This article was originally published in Maclean's Magazine on February 2, 2004
Conservative Leadership Hopefuls Eye Election
FOR ALL THE TALK about how attractive Belinda Stronach is, her campaign launch for the CONSERVATIVE leadership was not pretty. She was too wooden to do justice to her slickly crafted speech, too wary to let the considerable charm she's reputed to wield in private shine through when she faced the media afterwards. But, then, the aim of the political coming-out party in her hometown, Aurora, Ont., just north of Toronto, was to present her as a potential winner, not merely winsome. And to accomplish that, as her wily campaign director John Laschinger explained to Maclean's, the top priority was to quell the speculation that Stronach might be all personality and no policy. So she offered a series of precise positions, from proposing partial mortgage tax deductibility to supporting gay marriage. Suddenly, there was content in what had seemed an empty, though intriguing, vessel. Mission accomplished - at least partly.
Taking on the conventional wisdom that Stronach lacked ideas at the very outset was classic Laschinger strategy. "Initially in a campaign," he said, "you've got to go to weakness." That's why for Stronach's next big speech, Laschinger sent her to Calgary - home turf of the front-runner, Stephen HARPER. No use giving critics time to talk up the Ontario rookie's lack of a western base. Counter perceived weakness first. Build strength later. These early moves left no doubt the Magna International Inc. car parts heiress had assembled an eminently professional campaign machine. Harper tipped his hat to it, declaring that her bid had to be taken seriously - but he couched the compliment in a warning to Conservatives. "A very real challenge this party faces," he said shortly after Stronach's launch, "is that the new leader will have to be prepared to run a national election, in all likelihood two weeks after the leadership race is over."
Harper's most persuasive campaign literature may turn out to be the calendar. Conservatives will vote for their first leader on March 20; Prime Minister Paul Martin is widely expected to call an election early in April. That would leave no lull during which the new leader could make the transition from appealing to party members, to the very different challenge of vying for votes from Canadians at large. No time for messages to be reworked, images refined, party operations reorganized. So assessing how Harper, Stronach and Tony Clement, the stolid former Ontario cabinet minister who rounds out the leadership field, stack up against each other isn't really the task at hand. What matters is how ready they look to take on the formidable Martin.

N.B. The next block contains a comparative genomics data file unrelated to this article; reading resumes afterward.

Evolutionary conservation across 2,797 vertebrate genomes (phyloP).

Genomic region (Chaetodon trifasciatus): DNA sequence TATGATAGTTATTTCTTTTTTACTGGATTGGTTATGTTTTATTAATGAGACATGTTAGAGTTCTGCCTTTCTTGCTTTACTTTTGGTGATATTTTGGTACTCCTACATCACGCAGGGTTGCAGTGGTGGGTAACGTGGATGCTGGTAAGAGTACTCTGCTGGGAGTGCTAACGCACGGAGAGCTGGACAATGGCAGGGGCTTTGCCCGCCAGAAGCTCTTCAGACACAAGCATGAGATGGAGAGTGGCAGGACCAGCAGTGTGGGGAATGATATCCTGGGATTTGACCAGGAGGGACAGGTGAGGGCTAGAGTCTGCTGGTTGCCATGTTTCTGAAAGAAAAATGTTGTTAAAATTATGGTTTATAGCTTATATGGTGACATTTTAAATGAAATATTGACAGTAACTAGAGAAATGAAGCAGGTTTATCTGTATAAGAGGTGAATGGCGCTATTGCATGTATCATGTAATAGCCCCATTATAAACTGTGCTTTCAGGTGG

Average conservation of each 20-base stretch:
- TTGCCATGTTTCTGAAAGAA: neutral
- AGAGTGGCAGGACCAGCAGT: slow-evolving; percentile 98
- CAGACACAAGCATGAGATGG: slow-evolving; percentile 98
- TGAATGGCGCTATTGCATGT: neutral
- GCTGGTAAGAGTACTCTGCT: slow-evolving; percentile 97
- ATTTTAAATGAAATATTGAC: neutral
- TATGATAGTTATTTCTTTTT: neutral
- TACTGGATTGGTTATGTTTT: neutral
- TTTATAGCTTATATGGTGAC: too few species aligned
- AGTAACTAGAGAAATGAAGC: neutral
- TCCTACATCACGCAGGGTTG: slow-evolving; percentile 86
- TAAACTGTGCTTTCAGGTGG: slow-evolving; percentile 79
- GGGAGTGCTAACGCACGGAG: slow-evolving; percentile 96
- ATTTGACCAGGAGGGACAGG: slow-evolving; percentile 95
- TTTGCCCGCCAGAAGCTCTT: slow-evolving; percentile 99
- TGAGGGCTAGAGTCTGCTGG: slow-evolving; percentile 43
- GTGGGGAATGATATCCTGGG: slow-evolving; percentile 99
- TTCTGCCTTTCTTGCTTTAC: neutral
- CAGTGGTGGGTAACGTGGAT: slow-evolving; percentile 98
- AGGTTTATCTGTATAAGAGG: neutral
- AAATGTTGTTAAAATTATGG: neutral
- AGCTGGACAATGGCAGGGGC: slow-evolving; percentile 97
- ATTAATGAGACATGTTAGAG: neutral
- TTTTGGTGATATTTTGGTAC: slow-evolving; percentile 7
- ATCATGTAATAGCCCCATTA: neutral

Harper makes the case that he's best positioned to hit the ground running. As former Alliance leader, he has national experience to go with his roots in the party's crucial western strongholds. Although Stronach makes much of having run Magna for three years, growing up Frank Stronach's daughter isn't enough to build a political career on. Her campaign will have to be fuelled more by who she is than what she's done. She's a woman, and winning over women voters has proven difficult for right-of-centre parties. She's from Ontario, where the Conservatives long for a breakthrough. And she's young, just 37, which Laschinger drew particular attention to when asked to sum up her potential appeal against the 65-year-old Martin: "A woman who is in her 30s against a guy who was born in the thirties."
Laschinger hopes the Stronach package adds up to excitement. "There's a thirst for this in Canadian society," he declares. Maybe so, but with excitement comes risk. Many Conservatives remember all too well past experiments with thrill-seeking: former Canadian Alliance members shudder through Stockwell Day flashbacks, and one-time Progressive Conservatives have their Kim Campbell nightmares. The coolly analytical Harper undeniably looks safer. As well, his western credibility could be critical, given strong recent Liberal poll results across the West. Clement is even less likely to set pulses racing. The former health minister in Ontario's Conservative government, who lost his seat in the October provincial election, is positioning himself as a bridge-builder between the new federal party's mutually suspicious Tory and Alliance factions, inoffensive to both.
One tricky factor to assess is the novel preferential ballot that will be used in the March 20 vote. Party members will rank their choices in order of preference. If no candidate is the first choice of more than 50 per cent, then the same ballots will be counted again. This time, though, the candidate who got the lowest number of first-place choices will be dropped. The remaining two then pick up their second-place finishes on the eliminated candidate's ballots. That opens the possibility of a compromise candidate winning - the one who garnered the most of those No. 2 picks. What does that mean tactically? "You've got to be nice to everybody," Laschinger said. Get ready for an uncommonly polite campaign.
Maclean's February 2, 2004